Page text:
MAOY Bronze: Mindshare dives into digital bridging

Mindshare's work for brands like HSBC, Hellmann's and Ford results in a Bronze win.

Mindshare has had a successful year in which it produced standout work for brands like HSBC and Hellmann’s, and won new accounts including Boehringer Ingelheim, Movie Central, HBO brands and Randstad, and capped it all off with a Media Agency of the Year Bronze win. It’s the agency’s first return to the podium since it nabbed Silver in 2006.
Digital is a priority for the agency and for some time now it has been ensuring that staffers are equipped to help boost its digital depth. Mindshare got the jump on this about seven years ago when it seeded digital expertise throughout its Toronto, Montreal and Calgary offices, but it’s a constant focus to keep evolving.
“We called it ‘digital bridging,’” says Karen Nayler, 30-year media vet and Mindshare’s long-time president. “We had our silos and we realized it wasn’t going to work, so we cut bait. We said, ‘that’s it, every planner in the shop, we’re going to train you [in digital] and you’re all going to do it now.’ It was the only way of getting it out of becoming a line item, and it worked beautifully.”
Given the speed with which digital platforms have evolved, Nayler says the agency is a bit of a hybrid, with digital generalists as well as experts that infuse what they know back into the team. In this new content and tech-driven mediascape she says that finding and cultivating talent is a priority: “talent’s what it’s all about.” The one silver lining of the sad economy elsewhere in the world, notes Nayler, has been that overseas recruitment has been easier. She’s had success talent farming in Europe where, in the U.K. in particular, the media model is close to that of Canada.
A challenge for Mindshare now is aligning its brands with how consumers are digesting content – where and when they want to.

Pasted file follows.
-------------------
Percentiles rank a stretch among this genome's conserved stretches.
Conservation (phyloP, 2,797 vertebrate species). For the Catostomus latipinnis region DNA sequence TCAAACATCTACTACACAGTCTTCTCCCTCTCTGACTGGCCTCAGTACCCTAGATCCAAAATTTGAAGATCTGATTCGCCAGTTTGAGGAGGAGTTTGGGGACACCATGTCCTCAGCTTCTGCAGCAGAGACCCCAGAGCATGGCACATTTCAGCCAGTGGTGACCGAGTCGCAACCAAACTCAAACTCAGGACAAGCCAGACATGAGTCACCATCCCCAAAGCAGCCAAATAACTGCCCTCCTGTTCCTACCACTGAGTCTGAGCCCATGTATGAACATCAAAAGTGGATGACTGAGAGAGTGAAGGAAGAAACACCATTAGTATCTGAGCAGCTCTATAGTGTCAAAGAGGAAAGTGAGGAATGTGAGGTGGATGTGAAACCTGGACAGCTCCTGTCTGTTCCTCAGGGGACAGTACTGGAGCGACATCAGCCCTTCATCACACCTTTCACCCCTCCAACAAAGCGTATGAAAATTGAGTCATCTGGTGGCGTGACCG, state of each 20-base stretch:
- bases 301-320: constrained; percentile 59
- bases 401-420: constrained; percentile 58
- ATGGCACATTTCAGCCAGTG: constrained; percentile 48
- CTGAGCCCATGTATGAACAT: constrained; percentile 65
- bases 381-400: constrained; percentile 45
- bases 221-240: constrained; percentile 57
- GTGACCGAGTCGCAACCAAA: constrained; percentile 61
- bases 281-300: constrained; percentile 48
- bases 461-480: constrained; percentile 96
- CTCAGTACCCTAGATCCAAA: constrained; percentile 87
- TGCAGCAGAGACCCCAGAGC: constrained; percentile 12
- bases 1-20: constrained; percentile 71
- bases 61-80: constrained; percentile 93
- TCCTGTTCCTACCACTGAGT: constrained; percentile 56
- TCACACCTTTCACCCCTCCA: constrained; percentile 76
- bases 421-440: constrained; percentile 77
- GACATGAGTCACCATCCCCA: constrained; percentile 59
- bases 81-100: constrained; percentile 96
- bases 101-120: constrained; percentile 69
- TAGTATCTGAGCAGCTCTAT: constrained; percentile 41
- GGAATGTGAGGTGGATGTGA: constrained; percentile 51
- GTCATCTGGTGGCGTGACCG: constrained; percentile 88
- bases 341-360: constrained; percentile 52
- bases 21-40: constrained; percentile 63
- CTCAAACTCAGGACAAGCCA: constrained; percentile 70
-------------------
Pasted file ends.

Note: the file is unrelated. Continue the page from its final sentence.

“It’s about finding the intersection between the brand, the content and the consumer, and it’s got to be relevant,” says Nayler, adding that in many cases it’s media based on greater platform understanding, and that has enabled the shop to often take the lead on inter-agency teams working with mutual clients.
Mindshare is also working with specialist partners to ensure it stays on top of emerging platforms. For instance, it’s pulled in online gaming company Wild Tangent for gaming content. It’s a focus reflected in Mindshare’s upper echelons, with its North American head office recently naming former Mindshare Interactive associate director, gaming strategy, Geoffrey Greenblatt as its director of gaming, a newly created remit. Social and mobile are also areas where Mindshare is currently making significant forays.
Going forward, Nayler says Mindshare must ensure that it feeds really good content across platforms, adding that there is lots of opportunity to do so.
“The neat thing with the choices we have now is that the technology opportunities are just massive,” says Nayler, adding, “A lot of these players haven’t even thought of the marketing opportunities.”
Further to that, a big focus for the agency will be going deeper with clients than it has ever gone before due to its content/context expertise, but also developing analytics to help identify what’s working in the newer areas without proven metrics.
Group M company Xaxis, a New York-based behavioural targeting and database-management company, has “taken on more bandwidth” and is “really going to be a hub for us in terms of analytics,” says Nayler. Mindshare’s Canadian teams will make sure that Canadian databases are feeding into this resource.